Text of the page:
Hopi Carver Gerry Quotskuyva: 'Art Is a Responsibility'

Hopi Carver Gerry Quotskuyva: 'Art Is a Responsibility'

Lee Allen

Often referred to as the Michaelangelo of Hopi carvers, Gerry Quotskuyva (Hopi Bear Strap Clan with Yaqui and Hispanic heritage) says “it’s typecasting to hand a Hopi a knife and some wood and expect he’ll carve a doll” -- but that’s part of his background.

“Years ago, somebody gave me a pocket knife and said ‘some day you’re going to need this.’  I gave that knife away a couple of times, but somehow it kept coming back to me.  One day I hiked down to the river to find some wood, but I had again lost that knife -- until I cleaned out my truck and there it was.  If that isn’t a premonition, I don’t know what is.”

The award-winning carver, sculptor, painter, printmaker, and community activist was featured artist at the Arizona State Museum’s 20th annual Southwest Indian Art Fair in Tucson earlier this year.  At that event he walked away with Best of Show for Mudhead Love and explained the origin of the piece: “He’s one of the singers who perform or take on different roles that deal with issues in the world around us.  I’ve never professed my carvings to be katsina dolls, they are merely Hopi art, an interpretation of a cultural icon.” (He followed that accolade by winning another Best of Show, for his Katsina sculptures at Mesa Verde Country's 13th Annual Indian Market in Colorado over Memorial Day weekend.)

Traditional doll or not, this particular piece that required a  couple of off-and-on years to create boasts a price tag of $4,500.

“I’ve always lived as a Hopi, but not on the mesas,” he says.  Eldest of six siblings, he grew up in Flagstaff with summer visits to his grandfather, a carver of renown himself, at Kykotsmovi on Third Mesa. 

“Throughout my childhood, I did beadwork and leather work.  If you’re born Hopi, you’re born with a paintbrush in your hand.  This is one of the few cultures where art is a responsibility … everybody creates art.”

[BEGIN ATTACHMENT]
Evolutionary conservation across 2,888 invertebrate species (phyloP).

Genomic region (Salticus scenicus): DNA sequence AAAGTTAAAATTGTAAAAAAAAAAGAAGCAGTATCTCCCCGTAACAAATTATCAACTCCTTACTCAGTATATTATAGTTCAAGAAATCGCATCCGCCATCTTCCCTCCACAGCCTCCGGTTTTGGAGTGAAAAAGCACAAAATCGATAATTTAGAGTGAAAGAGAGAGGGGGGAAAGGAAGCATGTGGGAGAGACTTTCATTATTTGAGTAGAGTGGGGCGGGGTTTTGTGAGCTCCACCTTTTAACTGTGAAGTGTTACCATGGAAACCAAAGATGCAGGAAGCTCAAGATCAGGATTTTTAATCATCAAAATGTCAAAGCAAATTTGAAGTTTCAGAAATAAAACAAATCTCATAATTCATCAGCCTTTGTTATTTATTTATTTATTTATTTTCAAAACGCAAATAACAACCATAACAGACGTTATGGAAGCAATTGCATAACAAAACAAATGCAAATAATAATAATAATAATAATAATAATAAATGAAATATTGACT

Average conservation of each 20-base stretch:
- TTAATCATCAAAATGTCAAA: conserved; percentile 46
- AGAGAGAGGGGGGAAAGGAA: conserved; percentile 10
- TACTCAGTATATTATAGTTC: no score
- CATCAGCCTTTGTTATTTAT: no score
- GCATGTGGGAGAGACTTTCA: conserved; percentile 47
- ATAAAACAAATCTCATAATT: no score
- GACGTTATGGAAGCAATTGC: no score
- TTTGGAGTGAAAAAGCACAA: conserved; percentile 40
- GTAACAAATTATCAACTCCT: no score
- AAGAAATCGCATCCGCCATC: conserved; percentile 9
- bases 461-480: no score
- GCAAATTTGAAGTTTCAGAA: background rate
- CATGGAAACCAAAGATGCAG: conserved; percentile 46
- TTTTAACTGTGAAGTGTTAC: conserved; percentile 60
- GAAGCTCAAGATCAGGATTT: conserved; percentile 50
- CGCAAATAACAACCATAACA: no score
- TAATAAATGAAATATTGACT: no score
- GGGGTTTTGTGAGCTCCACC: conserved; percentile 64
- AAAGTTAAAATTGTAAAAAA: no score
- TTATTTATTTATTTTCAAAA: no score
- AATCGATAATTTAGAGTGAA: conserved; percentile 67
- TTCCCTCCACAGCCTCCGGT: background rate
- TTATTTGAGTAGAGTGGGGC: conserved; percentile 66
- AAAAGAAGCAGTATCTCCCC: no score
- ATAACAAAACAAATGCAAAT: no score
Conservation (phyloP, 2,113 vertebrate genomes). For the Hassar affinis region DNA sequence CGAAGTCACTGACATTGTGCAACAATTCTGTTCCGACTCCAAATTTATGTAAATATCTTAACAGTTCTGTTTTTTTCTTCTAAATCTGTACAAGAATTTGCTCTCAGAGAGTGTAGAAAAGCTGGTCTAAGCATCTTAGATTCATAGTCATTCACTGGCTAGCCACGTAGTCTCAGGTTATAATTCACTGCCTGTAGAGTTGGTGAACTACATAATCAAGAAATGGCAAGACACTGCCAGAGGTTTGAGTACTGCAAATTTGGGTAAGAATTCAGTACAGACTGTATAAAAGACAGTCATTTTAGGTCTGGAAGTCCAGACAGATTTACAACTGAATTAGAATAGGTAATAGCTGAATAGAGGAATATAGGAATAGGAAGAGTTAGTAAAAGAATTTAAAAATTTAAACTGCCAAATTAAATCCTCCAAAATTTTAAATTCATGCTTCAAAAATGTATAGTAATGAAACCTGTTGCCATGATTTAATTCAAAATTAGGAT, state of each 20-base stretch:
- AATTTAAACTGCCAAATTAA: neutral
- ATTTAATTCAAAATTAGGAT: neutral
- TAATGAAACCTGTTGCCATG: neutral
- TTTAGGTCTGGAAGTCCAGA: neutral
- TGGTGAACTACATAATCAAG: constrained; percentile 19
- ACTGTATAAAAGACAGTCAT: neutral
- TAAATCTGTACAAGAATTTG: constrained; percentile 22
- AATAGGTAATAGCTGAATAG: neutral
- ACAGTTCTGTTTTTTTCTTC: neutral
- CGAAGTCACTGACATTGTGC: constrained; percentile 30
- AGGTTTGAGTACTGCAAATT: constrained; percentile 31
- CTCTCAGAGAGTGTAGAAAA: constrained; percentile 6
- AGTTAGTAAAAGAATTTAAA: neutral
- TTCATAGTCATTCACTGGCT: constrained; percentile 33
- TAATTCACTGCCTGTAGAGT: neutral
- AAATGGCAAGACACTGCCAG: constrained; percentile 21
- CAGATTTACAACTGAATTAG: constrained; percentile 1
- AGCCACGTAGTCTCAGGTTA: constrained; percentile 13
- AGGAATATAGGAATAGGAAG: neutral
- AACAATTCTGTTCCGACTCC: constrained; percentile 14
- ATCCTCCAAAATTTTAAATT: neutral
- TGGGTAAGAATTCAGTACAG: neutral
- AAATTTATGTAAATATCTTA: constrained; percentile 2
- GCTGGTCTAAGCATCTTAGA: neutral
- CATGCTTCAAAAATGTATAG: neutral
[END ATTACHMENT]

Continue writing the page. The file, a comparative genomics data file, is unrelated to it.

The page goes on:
Quotskuyva started carving traditional katsinas because his mother asked him to so she could sell them.  “One of my first dolls was a Corn Maiden that has become my signature motif.  It’s Hopi custom to give away your first piece, so I gave my first bronzed Corn Maiden to my mother.”

Even today he says: “When I look at a piece of cottonwood root, I see the figure inside it.  All I have to do is bring it out.”  However, he does admit that on days when the creative muse has forgotten his address, he’ll just pick up a piece of wood, do something unexpected with it and let things happen.

Beyond his childhood artistic experiences, he says, “I really learned to carve by doing ice sculptures as a chef.  I was the knife person, the go-to guy whenever rapid and precise chopping was needed.”  Working his way up the culinary ranks, he ultimately became chef to the stars, cooking for the likes of Willie Nelson, Clint Eastwood, Matthew Broderick, Steve Martin, Chevy Chase, and Martin Short.

“I had always dabbled with my creative side and that got kicked up a notch when I started doing crafts like dream catchers and my own idea, a small leather hoop with a shield and a medicine wheel.”

A student of Florentine stonecarvers, Quotskuyva is currently working under those influences.  “I’ve embarked on a series of bronzes that we know from representations of Western or cowboy subjects, but don’t really see in Native-American art.  This will be a 6-part series to include a Michelangelo-inspired piece influenced by the design and iconography of panels on the Sistine Chapel ceiling.”

The Hopi master of multi-tasking says, “I’ve got so many designs for bronzes going on in my head right now that I’m fortunate I learned the concept of sequential timing in my culinary years.  I’m always working on a lot of different plates and trying to them to the point where when one is done, they’re all done -- and like we strive for in the kitchen, everything goes up on the counter hot.”

Quotskuyva recently closed his trendy Sedona gallery and is now quietly working in a small studio in Rim Rock, Arizona.  “I decided it was time to take care of who I am and what I’m doing,” he says looking at his award-winning Mudhead Love carving -- “and look what happened.”

Quotskuyva will be the featured artist at the upcoming Prescott Indian Market on July 13th & 14th at the Sharlot Hall Museum. To keep up with the artist's latest news and see more of his work, visit gquotskuyva.com or facebook.com/kachinacarver.

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